10. Wolves connect us to our primal selves. It’s hard to describe the feeling you get from seeing wolves in the wild. The sight of apex predators roaming free unlocks some sort of visceral emotion in us. Maybe just knowing they’re out there makes it easier to believe there’s still room in our crowded world for the magic of the wild.

Photo Credits: Beth Stewart

Beth Stewart is an Associate Creative Director for Animal Planet. She spends most of her spare time volunteering with animals, photographing animals, advocating for animals and generally being wrapped around her two cats’ little paws.

Tags: Animal Rescue , Animals , Wildlife
Feed You can follow this conversation by subscribing to the comment feed for this post.
Thank you ANIMAL PLANET for doing the right thing. We all have a responsibility to ourselves and to the planet to do what's right, compassionate and caring for ALL forms of life!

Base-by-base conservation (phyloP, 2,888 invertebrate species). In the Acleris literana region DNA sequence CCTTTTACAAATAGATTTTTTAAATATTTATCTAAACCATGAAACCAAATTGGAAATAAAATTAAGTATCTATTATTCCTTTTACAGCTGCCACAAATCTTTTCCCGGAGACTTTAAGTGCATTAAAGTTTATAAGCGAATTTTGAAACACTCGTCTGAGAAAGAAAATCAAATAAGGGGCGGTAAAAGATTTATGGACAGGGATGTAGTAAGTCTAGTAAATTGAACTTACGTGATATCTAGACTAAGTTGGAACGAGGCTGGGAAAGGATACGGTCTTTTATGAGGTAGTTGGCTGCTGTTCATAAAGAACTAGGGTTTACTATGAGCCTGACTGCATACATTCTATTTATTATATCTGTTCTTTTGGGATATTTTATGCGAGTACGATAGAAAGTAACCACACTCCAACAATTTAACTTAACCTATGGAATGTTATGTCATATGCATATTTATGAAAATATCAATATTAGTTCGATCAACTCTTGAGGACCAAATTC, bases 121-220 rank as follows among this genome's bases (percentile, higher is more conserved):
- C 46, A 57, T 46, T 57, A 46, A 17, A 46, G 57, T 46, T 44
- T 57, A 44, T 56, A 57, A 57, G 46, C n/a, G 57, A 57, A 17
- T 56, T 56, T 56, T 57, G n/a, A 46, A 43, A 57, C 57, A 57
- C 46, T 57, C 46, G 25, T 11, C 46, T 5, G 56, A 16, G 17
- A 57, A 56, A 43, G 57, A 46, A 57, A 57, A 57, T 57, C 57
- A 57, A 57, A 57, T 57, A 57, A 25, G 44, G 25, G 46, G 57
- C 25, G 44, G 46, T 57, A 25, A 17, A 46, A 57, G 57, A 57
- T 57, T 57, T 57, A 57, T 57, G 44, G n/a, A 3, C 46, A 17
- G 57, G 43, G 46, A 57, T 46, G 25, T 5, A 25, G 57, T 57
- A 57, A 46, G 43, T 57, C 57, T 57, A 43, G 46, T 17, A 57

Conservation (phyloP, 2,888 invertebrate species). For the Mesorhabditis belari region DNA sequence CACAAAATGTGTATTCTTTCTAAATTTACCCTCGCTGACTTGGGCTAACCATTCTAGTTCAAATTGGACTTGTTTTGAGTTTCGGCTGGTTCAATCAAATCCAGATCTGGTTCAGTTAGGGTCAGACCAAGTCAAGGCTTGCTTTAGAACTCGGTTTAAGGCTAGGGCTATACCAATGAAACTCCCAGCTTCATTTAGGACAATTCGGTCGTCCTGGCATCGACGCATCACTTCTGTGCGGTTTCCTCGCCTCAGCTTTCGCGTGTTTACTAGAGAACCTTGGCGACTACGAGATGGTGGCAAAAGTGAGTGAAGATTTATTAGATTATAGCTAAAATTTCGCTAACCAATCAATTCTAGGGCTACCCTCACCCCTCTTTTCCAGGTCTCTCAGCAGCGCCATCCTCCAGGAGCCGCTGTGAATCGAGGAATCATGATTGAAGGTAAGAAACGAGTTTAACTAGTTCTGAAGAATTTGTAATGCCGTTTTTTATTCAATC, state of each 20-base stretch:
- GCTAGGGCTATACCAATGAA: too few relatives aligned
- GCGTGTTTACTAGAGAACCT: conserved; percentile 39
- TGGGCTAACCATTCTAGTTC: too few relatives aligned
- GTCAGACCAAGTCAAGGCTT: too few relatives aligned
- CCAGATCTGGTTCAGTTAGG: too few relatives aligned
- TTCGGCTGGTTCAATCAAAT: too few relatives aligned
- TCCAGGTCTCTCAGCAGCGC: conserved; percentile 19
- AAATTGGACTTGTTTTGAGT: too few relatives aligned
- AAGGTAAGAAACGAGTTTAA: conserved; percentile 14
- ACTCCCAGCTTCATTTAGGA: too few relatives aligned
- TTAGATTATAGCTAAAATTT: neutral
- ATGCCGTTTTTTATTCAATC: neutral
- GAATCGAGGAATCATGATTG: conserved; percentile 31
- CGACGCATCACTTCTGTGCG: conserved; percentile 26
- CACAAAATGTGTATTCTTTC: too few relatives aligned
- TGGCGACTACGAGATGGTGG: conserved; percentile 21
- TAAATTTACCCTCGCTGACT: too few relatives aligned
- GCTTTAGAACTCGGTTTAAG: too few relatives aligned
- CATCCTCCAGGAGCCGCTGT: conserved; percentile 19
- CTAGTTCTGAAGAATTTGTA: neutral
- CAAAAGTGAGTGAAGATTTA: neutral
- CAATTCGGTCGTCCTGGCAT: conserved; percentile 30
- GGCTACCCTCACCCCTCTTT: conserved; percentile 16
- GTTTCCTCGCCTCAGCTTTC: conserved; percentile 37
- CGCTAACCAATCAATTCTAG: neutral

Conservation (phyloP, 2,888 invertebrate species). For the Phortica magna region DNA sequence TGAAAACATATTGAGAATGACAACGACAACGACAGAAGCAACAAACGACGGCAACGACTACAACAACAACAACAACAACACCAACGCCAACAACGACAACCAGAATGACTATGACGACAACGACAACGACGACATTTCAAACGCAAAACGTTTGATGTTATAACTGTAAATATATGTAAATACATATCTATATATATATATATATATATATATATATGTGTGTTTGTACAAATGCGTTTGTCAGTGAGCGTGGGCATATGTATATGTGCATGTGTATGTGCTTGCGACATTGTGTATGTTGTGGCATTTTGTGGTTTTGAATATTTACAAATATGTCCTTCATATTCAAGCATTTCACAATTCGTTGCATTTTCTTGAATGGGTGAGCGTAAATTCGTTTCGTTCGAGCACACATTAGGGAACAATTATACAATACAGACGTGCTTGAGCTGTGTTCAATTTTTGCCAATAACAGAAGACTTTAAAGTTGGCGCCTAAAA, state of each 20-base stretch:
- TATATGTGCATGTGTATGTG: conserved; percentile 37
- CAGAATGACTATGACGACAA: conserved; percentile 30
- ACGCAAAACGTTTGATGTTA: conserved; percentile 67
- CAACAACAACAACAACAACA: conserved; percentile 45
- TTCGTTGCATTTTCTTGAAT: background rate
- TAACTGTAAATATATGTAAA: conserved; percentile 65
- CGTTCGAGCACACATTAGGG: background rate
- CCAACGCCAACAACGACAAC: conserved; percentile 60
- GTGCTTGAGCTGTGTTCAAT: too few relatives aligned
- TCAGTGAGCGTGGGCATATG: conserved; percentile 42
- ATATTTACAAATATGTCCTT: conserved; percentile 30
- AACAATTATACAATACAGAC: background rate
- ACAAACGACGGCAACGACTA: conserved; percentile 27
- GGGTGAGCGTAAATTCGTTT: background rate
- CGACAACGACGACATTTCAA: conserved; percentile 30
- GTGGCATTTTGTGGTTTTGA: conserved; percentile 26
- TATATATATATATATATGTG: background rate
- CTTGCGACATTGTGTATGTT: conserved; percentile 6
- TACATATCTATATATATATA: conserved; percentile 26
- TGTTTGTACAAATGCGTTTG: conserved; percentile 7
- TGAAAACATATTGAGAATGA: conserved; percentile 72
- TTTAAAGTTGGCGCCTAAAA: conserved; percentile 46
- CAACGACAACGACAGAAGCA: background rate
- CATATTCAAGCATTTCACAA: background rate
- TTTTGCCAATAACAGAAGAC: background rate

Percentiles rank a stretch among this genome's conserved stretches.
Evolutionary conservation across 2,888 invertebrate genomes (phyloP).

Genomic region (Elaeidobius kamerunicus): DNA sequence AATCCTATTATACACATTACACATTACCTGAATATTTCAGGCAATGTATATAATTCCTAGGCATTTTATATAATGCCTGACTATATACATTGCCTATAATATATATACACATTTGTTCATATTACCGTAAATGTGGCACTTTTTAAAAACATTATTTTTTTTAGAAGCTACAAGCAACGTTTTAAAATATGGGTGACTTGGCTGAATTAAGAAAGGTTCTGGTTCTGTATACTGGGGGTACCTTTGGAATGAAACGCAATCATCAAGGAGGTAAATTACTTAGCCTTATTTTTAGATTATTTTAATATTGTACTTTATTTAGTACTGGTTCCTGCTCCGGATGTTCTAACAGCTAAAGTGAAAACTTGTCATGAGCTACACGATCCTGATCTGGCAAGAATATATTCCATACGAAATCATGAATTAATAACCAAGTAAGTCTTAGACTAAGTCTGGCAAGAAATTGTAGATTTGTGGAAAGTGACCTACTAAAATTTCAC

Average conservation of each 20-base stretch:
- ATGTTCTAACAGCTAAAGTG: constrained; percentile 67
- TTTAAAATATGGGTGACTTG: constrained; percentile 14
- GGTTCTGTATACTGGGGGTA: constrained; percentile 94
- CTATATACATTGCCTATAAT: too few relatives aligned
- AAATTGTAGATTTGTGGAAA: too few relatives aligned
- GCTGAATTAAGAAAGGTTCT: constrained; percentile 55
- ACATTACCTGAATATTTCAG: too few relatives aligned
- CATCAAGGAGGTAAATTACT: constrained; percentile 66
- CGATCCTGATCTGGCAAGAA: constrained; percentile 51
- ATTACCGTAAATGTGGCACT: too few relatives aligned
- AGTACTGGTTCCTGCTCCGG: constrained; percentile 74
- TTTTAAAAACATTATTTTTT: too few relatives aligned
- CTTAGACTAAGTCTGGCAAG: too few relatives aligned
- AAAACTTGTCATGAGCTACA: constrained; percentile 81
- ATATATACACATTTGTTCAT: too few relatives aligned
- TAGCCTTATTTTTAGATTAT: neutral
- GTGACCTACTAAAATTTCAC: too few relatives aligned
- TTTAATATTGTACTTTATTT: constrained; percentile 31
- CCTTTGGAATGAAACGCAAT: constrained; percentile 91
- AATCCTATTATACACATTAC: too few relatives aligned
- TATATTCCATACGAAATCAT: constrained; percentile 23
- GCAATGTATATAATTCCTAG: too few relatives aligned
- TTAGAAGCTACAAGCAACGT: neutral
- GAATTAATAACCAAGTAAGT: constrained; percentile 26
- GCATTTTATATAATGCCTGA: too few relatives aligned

Posted by: Kim | 05/30/2014 at 10:00 AM
 Michael Hodanish
Notice how Animal Planet has deleted all the negative comments?
Posted by: Michael Hodanish | 05/30/2014 at 01:12 AM
glad the Monster Wolf segment aired last week and millions were able to see the episode, before the wolfnuts harassed and threatened Animal Planet into removing it. A pathetic ploy to censor and suppress the truth about how wolves really are:bloodthirsty killers that kill humans and many many many animals. They destroy and wipe out wildlife.
Pretty sickening that a human life is considered of less value than the wolves' false reputation of being a cuddly fluffy creature. It's sad the men and women in the military fight for our freedom of speech and yet a handful of wolflovers that do not live near wolves or suffer because of them, can suppress that. SHAME on you. You can't hide the truth forever.
Posted by: wolvessuck | 05/30/2014 at 12:51 AM
 Chris Sanborn